Akula-class nuclear powered submarine sailing the Barents Sea. Photo: Thomas Nilsen

Two nuclear submarines from Kola sail into Mediterranean

The two Akula-class submarines from the Northern fleet have joined the battlegroup of Russian naval vessels.
October 30, 2016

A diesel-powered Kilo-class submarine is also said to be sailing into the Mediterranean.

It is the Sunday Times that quotes naval sources saying “The Russians now have submarines in the Med.”

According to the newspaper, the British navy has been tracking the two nuclear powered and one diesel powered submarines. All three entered the North Atlantic from ports around Murmansk.

The Northern fleet has six Akula-class submarines, but not all are ready for mission as they are at shipyards for overhaul and modernization. Seven of Russia’s Kilo-class submarines are based with the Northern fleet on the coast of the Barents Sea. Kilo-class submarines are also sailing for the Baltic fleet.

Kilo-class diesel-electric submarine. Photo: Thomas Nilsen

Both the Akula and the Kilo are armed with Kalibr cruise missiles. In December last year, the Kilo-class submarine “Rostov-on-Don” launched several Kalibr missiles on targets in Syria from her position in the Mediterranean. The submarine then came directly from a testing period in the Barents Sea where similar Kalibr cruise missiles were launched last autumn.

Busy autumn with Barents Sea shootings

This autumn, the Northern fleet’s nuclear- and diesel powered submarines have been very actively participating in missile launches at several locations in the Barents Sea and White Sea.

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The battlegroup from Severomorsk north of Murmansk is currently off the coast of north Africa. It consists of «Admiral Kuznetsov» aircraft carrier, «Pyotr Veliky» nuclear-powered battle cruiser, anti-submarine destroyer «Severomorsk», the destroyer «Vice-Admiral Kulakov», a tug, a surveillance vessel and a tanker.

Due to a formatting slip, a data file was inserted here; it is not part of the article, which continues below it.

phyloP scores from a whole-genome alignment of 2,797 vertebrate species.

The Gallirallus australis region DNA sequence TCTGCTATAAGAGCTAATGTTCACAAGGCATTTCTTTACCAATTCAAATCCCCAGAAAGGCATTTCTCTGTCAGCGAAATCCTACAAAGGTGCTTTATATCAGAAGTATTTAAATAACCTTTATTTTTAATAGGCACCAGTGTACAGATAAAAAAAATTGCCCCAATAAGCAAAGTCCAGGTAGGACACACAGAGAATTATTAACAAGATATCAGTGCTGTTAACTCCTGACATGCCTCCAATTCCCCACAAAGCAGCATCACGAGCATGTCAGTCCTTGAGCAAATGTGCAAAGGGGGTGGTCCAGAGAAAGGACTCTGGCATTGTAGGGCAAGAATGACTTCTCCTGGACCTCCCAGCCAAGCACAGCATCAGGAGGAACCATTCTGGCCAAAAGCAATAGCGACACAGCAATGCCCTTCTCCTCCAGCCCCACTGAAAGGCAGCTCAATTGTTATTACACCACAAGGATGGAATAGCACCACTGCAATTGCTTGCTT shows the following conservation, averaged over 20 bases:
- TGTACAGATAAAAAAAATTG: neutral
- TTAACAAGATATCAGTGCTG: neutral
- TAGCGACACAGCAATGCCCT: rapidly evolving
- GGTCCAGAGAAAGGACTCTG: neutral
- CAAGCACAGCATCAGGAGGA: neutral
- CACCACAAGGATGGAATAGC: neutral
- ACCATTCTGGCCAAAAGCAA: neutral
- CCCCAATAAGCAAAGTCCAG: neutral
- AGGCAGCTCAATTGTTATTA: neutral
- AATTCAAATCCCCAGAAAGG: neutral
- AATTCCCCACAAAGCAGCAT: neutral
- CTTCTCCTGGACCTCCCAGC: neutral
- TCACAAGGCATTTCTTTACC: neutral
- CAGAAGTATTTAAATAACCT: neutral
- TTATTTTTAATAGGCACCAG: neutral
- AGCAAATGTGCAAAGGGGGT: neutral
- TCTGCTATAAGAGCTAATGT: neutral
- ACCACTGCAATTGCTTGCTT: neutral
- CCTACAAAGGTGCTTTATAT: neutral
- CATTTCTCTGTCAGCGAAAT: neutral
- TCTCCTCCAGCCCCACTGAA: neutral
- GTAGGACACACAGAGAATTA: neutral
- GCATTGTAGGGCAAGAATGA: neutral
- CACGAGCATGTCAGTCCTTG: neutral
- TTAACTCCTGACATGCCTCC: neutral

It remains to be seen how Russia will use its Northern fleet naval flotilla in the ongoing war against the Islamic State and other groups in Syria.

Doubts are raised about the Russian navy’s intentions in the waters outside Syria. Not everyone think the reason for the deployment is of pure warfare nature.

Propaganda or real warfare?

Andrew Flink, a PhD candidate at the University of Leiden in Holland, argues in an article that the battlegroup’s mission is more of propaganda reasons.

He points to the fact that Russian media currently emphasizes the Syrian war over the Ukraine war. Putin’s role in fighting terrorism give credits domestically, and state television brags of the President’s efforts to keep Russia safe from terrorists that the west can’t deal with.

Andrew Flink also argues that it could be a play for promoting the relevance of the out-dated Northern fleet. Most of the vessels from the Kola Peninsula are rather old and not very suited for warfare in the Mediterranean. But, Flink says; “it is an opportunity for Russian propaganda to suggest that the Russian navy still appears threatening to Russia’s traditional enemies in the West.”

He includes marketing of Russian defence industry as a third reason why sailing a core part of the Northern Fleet’s vessel to a show-off in the war against the Islamic State.

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